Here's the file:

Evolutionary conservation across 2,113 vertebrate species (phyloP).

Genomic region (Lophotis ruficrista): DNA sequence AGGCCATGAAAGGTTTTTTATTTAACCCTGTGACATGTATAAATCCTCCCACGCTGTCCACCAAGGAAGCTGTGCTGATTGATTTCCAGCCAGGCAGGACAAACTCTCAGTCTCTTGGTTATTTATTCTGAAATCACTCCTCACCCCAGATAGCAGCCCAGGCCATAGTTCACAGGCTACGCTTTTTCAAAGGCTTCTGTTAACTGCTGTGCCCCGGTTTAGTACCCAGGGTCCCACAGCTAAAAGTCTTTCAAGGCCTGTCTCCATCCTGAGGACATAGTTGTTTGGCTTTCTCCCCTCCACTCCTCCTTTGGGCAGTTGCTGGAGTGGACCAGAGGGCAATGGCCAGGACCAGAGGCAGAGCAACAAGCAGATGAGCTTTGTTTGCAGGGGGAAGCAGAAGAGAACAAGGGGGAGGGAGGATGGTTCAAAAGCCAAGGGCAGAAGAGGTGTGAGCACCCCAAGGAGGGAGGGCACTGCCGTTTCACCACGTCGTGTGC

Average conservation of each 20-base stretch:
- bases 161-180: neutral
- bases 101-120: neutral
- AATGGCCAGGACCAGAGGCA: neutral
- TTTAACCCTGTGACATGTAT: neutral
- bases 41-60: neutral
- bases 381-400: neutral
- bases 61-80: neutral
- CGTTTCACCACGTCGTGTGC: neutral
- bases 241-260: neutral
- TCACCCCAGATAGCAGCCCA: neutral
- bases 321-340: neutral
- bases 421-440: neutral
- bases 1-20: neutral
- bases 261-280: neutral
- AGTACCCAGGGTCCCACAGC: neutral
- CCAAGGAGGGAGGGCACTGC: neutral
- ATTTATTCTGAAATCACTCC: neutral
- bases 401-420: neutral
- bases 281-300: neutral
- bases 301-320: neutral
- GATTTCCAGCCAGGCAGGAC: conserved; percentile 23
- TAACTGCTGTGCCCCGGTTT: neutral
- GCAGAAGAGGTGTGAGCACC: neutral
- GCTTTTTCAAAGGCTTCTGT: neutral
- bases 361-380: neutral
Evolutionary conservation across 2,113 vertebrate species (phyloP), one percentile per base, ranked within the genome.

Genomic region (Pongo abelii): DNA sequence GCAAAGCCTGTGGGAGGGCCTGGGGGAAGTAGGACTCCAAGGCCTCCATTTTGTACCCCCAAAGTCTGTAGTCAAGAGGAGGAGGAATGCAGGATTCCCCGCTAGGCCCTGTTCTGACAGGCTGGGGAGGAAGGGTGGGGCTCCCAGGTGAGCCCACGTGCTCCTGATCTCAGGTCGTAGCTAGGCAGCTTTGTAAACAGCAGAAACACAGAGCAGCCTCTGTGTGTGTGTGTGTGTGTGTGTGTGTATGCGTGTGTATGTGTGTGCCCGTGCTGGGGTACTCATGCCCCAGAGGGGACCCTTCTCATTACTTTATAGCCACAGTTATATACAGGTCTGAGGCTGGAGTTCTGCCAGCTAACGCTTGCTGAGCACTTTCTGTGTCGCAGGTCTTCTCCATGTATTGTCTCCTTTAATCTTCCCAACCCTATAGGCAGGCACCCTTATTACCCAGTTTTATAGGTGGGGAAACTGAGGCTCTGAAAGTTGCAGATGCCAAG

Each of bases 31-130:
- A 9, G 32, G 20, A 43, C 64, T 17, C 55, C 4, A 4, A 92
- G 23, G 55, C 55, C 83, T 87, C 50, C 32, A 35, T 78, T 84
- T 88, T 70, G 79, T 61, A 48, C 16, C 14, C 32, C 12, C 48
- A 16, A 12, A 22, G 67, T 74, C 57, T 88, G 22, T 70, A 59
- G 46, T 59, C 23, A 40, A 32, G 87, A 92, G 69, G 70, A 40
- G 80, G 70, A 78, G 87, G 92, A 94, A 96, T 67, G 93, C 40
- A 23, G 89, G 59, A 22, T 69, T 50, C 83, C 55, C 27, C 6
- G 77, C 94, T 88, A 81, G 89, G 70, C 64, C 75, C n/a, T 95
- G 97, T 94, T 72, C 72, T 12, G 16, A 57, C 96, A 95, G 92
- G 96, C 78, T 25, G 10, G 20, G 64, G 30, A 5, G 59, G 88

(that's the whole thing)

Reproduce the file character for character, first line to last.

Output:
Evolutionary conservation across 2,113 vertebrate species (phyloP).

Genomic region (Lophotis ruficrista): DNA sequence AGGCCATGAAAGGTTTTTTATTTAACCCTGTGACATGTATAAATCCTCCCACGCTGTCCACCAAGGAAGCTGTGCTGATTGATTTCCAGCCAGGCAGGACAAACTCTCAGTCTCTTGGTTATTTATTCTGAAATCACTCCTCACCCCAGATAGCAGCCCAGGCCATAGTTCACAGGCTACGCTTTTTCAAAGGCTTCTGTTAACTGCTGTGCCCCGGTTTAGTACCCAGGGTCCCACAGCTAAAAGTCTTTCAAGGCCTGTCTCCATCCTGAGGACATAGTTGTTTGGCTTTCTCCCCTCCACTCCTCCTTTGGGCAGTTGCTGGAGTGGACCAGAGGGCAATGGCCAGGACCAGAGGCAGAGCAACAAGCAGATGAGCTTTGTTTGCAGGGGGAAGCAGAAGAGAACAAGGGGGAGGGAGGATGGTTCAAAAGCCAAGGGCAGAAGAGGTGTGAGCACCCCAAGGAGGGAGGGCACTGCCGTTTCACCACGTCGTGTGC

Average conservation of each 20-base stretch:
- bases 161-180: neutral
- bases 101-120: neutral
- AATGGCCAGGACCAGAGGCA: neutral
- TTTAACCCTGTGACATGTAT: neutral
- bases 41-60: neutral
- bases 381-400: neutral
- bases 61-80: neutral
- CGTTTCACCACGTCGTGTGC: neutral
- bases 241-260: neutral
- TCACCCCAGATAGCAGCCCA: neutral
- bases 321-340: neutral
- bases 421-440: neutral
- bases 1-20: neutral
- bases 261-280: neutral
- AGTACCCAGGGTCCCACAGC: neutral
- CCAAGGAGGGAGGGCACTGC: neutral
- ATTTATTCTGAAATCACTCC: neutral
- bases 401-420: neutral
- bases 281-300: neutral
- bases 301-320: neutral
- GATTTCCAGCCAGGCAGGAC: conserved; percentile 23
- TAACTGCTGTGCCCCGGTTT: neutral
- GCAGAAGAGGTGTGAGCACC: neutral
- GCTTTTTCAAAGGCTTCTGT: neutral
- bases 361-380: neutral
Evolutionary conservation across 2,113 vertebrate species (phyloP), one percentile per base, ranked within the genome.

Genomic region (Pongo abelii): DNA sequence GCAAAGCCTGTGGGAGGGCCTGGGGGAAGTAGGACTCCAAGGCCTCCATTTTGTACCCCCAAAGTCTGTAGTCAAGAGGAGGAGGAATGCAGGATTCCCCGCTAGGCCCTGTTCTGACAGGCTGGGGAGGAAGGGTGGGGCTCCCAGGTGAGCCCACGTGCTCCTGATCTCAGGTCGTAGCTAGGCAGCTTTGTAAACAGCAGAAACACAGAGCAGCCTCTGTGTGTGTGTGTGTGTGTGTGTGTGTATGCGTGTGTATGTGTGTGCCCGTGCTGGGGTACTCATGCCCCAGAGGGGACCCTTCTCATTACTTTATAGCCACAGTTATATACAGGTCTGAGGCTGGAGTTCTGCCAGCTAACGCTTGCTGAGCACTTTCTGTGTCGCAGGTCTTCTCCATGTATTGTCTCCTTTAATCTTCCCAACCCTATAGGCAGGCACCCTTATTACCCAGTTTTATAGGTGGGGAAACTGAGGCTCTGAAAGTTGCAGATGCCAAG

Each of bases 31-130:
- A 9, G 32, G 20, A 43, C 64, T 17, C 55, C 4, A 4, A 92
- G 23, G 55, C 55, C 83, T 87, C 50, C 32, A 35, T 78, T 84
- T 88, T 70, G 79, T 61, A 48, C 16, C 14, C 32, C 12, C 48
- A 16, A 12, A 22, G 67, T 74, C 57, T 88, G 22, T 70, A 59
- G 46, T 59, C 23, A 40, A 32, G 87, A 92, G 69, G 70, A 40
- G 80, G 70, A 78, G 87, G 92, A 94, A 96, T 67, G 93, C 40
- A 23, G 89, G 59, A 22, T 69, T 50, C 83, C 55, C 27, C 6
- G 77, C 94, T 88, A 81, G 89, G 70, C 64, C 75, C n/a, T 95
- G 97, T 94, T 72, C 72, T 12, G 16, A 57, C 96, A 95, G 92
- G 96, C 78, T 25, G 10, G 20, G 64, G 30, A 5, G 59, G 88